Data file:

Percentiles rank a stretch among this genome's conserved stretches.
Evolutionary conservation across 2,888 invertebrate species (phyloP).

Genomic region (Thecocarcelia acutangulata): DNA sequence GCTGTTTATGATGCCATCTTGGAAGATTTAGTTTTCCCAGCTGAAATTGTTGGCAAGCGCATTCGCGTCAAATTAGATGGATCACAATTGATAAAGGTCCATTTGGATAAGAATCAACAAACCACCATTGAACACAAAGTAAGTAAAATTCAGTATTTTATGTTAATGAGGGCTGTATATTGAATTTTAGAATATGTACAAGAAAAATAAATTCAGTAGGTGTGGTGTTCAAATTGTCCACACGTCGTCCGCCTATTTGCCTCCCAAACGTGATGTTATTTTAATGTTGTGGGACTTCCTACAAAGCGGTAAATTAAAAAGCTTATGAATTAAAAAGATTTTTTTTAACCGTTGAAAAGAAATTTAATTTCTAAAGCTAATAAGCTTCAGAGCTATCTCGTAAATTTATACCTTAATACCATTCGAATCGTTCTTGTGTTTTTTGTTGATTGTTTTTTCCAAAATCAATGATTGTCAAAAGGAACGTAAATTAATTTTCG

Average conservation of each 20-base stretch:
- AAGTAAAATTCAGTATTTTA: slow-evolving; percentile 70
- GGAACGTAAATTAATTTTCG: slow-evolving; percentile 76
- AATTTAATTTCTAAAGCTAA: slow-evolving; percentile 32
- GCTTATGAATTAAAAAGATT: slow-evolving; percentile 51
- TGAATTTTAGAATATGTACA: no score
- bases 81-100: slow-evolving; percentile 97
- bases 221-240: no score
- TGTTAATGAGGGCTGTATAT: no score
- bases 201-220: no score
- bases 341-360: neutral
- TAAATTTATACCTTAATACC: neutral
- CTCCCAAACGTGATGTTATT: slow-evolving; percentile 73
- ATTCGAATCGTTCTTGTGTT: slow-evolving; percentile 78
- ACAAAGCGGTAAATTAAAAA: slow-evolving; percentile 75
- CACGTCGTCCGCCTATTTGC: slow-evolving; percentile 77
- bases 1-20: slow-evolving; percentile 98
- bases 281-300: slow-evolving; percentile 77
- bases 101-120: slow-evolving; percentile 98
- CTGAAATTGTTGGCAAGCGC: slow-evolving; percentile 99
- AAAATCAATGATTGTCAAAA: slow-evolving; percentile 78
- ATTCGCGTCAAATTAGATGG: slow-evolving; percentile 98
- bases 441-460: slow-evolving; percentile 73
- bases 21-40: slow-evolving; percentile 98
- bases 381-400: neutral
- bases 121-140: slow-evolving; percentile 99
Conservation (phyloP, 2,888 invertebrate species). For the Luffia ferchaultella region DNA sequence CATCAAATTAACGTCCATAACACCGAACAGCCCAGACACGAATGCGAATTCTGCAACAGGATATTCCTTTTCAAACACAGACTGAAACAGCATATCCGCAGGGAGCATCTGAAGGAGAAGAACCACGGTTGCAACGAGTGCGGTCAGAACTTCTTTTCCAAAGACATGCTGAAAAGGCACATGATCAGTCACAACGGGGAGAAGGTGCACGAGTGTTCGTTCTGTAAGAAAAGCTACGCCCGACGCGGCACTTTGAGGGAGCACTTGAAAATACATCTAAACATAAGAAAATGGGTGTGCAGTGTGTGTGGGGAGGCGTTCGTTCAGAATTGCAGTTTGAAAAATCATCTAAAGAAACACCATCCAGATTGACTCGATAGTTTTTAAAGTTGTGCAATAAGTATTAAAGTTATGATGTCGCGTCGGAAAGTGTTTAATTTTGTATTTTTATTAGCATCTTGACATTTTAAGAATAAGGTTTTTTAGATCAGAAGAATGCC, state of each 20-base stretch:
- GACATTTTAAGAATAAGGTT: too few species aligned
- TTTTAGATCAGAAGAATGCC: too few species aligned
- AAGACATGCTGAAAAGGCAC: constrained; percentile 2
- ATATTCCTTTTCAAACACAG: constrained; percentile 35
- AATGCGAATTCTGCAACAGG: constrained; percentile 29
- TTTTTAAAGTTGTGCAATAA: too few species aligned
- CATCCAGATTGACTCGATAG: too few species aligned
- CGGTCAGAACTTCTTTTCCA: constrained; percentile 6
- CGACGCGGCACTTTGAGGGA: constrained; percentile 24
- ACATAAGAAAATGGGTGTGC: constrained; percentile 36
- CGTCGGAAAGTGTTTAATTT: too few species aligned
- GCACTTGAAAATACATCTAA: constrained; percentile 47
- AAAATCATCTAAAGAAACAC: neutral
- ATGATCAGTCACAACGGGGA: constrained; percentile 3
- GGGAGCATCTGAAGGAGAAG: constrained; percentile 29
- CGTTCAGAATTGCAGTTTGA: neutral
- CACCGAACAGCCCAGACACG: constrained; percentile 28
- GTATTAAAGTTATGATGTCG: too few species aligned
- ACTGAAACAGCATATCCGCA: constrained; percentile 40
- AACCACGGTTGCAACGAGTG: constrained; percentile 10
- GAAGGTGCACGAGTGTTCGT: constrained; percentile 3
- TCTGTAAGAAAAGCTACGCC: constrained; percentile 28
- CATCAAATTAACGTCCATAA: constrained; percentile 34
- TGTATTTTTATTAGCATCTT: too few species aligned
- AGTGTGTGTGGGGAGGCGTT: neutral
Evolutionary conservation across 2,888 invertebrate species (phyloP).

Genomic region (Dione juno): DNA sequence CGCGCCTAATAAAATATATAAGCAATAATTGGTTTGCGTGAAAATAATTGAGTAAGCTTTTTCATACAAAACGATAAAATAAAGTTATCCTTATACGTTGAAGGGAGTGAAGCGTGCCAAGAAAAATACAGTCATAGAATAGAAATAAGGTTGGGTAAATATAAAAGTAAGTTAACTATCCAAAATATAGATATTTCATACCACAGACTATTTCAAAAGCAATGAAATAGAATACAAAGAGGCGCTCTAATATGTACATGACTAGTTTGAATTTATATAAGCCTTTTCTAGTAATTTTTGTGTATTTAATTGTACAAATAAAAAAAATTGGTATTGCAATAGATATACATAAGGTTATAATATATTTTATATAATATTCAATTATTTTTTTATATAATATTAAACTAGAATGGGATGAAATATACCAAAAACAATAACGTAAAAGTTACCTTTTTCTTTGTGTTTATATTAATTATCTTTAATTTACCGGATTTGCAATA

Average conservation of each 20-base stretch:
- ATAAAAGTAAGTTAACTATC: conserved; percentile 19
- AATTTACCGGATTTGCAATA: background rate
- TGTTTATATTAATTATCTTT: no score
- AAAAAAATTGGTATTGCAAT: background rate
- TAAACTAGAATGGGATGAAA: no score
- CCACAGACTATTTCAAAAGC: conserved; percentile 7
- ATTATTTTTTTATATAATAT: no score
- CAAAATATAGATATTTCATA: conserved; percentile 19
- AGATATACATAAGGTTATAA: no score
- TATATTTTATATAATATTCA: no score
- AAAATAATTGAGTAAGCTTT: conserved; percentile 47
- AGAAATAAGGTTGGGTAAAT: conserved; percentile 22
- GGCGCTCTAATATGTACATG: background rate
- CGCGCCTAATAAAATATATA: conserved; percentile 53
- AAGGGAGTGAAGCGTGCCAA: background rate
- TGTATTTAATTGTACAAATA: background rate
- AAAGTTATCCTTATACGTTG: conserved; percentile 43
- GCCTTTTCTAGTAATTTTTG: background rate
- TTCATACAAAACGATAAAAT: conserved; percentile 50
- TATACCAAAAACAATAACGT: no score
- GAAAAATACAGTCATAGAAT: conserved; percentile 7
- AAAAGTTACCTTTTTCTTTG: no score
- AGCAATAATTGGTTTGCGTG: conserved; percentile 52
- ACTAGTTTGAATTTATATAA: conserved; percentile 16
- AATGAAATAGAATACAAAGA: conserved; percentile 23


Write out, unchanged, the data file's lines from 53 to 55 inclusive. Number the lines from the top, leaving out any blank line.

- CATCAAATTAACGTCCATAA: constrained; percentile 34
- TGTATTTTTATTAGCATCTT: too few species aligned
- AGTGTGTGTGGGGAGGCGTT: neutral